Ruth Huizenga Eberhart has just such a sentence. In the middle of Ruined, her wrenching memoir of rape and spiritual agony, she writes, "The fall is a more universal theme than restoration."
The fall is a more universal theme than restoration.
Maybe I don't want that exactly inked into my skin, but its message is indelible. So was the four hour encounter in Ruth's 20th year shaped everything that came after it. As it so often does, the will of neighbor- his or her poor choice- causes a crisis when one has to examine where that choice intersects with the will of God.
Ruth's rape, the aftermath, her relationships- all of these things intertwine with her pain, her grief, and her questioning about the God about whom she'd taught and the God she was actually encountering in silence and in space. Her lyrical writing, sometimes a little slowly paced, allows the reader to realize that God's silence is not always a big NO, but an invitation into a smaller, yet more spacious yes.
Grace is more than forgiveness; grace says that it’s all right to need forgiveness in the first place. It’s all right to be imperfect, to intend well and mess up. To try again. Grace is getting a do-over.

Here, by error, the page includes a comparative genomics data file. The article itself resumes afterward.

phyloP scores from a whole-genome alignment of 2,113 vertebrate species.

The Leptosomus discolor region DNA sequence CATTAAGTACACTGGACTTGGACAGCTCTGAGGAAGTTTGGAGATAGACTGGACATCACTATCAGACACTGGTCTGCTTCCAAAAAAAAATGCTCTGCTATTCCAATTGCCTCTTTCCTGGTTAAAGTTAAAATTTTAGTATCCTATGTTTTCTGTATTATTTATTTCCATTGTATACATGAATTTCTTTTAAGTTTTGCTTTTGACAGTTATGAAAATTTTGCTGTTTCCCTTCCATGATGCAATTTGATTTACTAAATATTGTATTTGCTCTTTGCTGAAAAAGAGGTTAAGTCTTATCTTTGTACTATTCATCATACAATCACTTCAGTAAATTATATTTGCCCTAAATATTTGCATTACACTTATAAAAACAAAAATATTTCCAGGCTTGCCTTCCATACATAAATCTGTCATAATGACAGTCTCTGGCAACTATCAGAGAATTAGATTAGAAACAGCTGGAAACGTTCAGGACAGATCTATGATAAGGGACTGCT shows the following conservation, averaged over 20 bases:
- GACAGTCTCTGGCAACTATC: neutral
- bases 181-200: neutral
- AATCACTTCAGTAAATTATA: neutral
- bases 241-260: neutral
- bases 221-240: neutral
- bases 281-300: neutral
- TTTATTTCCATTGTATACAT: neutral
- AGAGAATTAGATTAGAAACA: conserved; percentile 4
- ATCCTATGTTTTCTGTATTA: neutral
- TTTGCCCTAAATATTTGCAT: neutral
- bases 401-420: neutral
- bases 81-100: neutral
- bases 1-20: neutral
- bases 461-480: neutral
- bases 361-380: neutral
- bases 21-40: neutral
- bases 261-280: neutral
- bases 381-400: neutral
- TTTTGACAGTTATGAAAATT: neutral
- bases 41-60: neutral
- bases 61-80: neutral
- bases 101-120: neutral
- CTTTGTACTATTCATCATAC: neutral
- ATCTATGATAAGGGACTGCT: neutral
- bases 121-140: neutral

Actively seeking to change something within yourself is courageous. Ruth is incredibly courageous. Her courage is not just evident in how she learns to view herself through God's understanding, but even more so in how she comes to see her experiences through God, divine mystery, and love.
The fall is a more universal theme, but I believe it is only because we actually crave the stories of restoration. We long for the redemption narrative. We want to see it come out all right. This is because, in our hearts, we know our own falls and faults and we long to know that we too will sing restoration songs.
I received a copy of this book for an honest review. My honest recommendation is that this book is completely worth your time and effort.